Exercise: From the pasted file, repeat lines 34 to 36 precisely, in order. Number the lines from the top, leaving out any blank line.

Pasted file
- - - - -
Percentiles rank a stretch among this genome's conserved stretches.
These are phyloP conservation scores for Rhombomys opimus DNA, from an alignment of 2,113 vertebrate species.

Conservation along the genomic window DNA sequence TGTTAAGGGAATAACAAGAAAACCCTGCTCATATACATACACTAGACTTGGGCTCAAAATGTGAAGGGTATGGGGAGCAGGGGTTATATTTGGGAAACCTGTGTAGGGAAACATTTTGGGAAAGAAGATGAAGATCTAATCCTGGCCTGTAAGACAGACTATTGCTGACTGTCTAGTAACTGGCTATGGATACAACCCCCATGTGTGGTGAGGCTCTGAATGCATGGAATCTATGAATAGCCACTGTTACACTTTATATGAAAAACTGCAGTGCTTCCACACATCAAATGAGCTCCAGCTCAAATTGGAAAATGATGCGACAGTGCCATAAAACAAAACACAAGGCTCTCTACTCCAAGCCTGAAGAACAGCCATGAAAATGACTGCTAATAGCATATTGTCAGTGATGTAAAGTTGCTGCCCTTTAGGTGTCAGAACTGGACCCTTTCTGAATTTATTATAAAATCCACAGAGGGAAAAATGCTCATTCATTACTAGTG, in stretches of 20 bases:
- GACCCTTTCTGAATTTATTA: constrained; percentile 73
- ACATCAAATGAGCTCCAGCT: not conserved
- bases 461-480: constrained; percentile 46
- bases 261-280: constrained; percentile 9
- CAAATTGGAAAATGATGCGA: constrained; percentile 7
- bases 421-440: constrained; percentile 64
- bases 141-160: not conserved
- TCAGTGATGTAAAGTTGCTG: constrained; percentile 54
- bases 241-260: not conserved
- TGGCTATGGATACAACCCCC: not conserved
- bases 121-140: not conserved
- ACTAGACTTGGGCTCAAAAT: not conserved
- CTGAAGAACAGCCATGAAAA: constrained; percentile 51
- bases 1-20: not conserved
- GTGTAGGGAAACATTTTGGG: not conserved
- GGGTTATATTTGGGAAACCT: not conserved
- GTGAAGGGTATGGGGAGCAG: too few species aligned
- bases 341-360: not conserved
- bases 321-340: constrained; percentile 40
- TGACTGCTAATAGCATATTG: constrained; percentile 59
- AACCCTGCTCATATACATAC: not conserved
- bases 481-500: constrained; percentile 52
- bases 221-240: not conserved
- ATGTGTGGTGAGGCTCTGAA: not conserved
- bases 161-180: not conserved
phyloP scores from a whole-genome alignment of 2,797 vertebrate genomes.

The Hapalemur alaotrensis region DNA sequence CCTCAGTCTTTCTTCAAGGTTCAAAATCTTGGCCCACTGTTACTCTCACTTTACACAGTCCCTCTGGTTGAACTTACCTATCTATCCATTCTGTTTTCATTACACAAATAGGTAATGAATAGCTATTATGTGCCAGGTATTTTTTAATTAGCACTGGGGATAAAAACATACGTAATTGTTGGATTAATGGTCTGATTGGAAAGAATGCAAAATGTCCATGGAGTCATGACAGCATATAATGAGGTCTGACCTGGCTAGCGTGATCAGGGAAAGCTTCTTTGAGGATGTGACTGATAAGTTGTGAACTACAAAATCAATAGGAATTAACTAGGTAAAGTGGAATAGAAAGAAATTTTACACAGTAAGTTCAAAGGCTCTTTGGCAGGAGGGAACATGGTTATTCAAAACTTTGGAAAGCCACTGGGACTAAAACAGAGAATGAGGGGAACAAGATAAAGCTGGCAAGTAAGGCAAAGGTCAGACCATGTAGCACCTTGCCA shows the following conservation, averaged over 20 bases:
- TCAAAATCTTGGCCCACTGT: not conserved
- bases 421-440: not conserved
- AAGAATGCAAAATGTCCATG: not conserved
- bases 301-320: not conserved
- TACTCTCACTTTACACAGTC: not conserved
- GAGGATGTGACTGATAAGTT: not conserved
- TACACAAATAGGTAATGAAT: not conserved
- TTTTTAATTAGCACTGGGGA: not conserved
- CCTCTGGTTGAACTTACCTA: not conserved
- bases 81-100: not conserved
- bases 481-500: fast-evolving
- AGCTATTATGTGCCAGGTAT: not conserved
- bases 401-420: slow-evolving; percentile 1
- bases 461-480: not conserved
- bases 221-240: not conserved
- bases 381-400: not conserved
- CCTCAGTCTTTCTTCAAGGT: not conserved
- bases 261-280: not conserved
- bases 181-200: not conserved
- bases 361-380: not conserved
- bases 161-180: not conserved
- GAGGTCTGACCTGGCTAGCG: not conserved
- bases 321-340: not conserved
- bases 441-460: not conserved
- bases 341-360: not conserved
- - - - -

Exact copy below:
- bases 301-320: not conserved
- TACTCTCACTTTACACAGTC: not conserved
- GAGGATGTGACTGATAAGTT: not conserved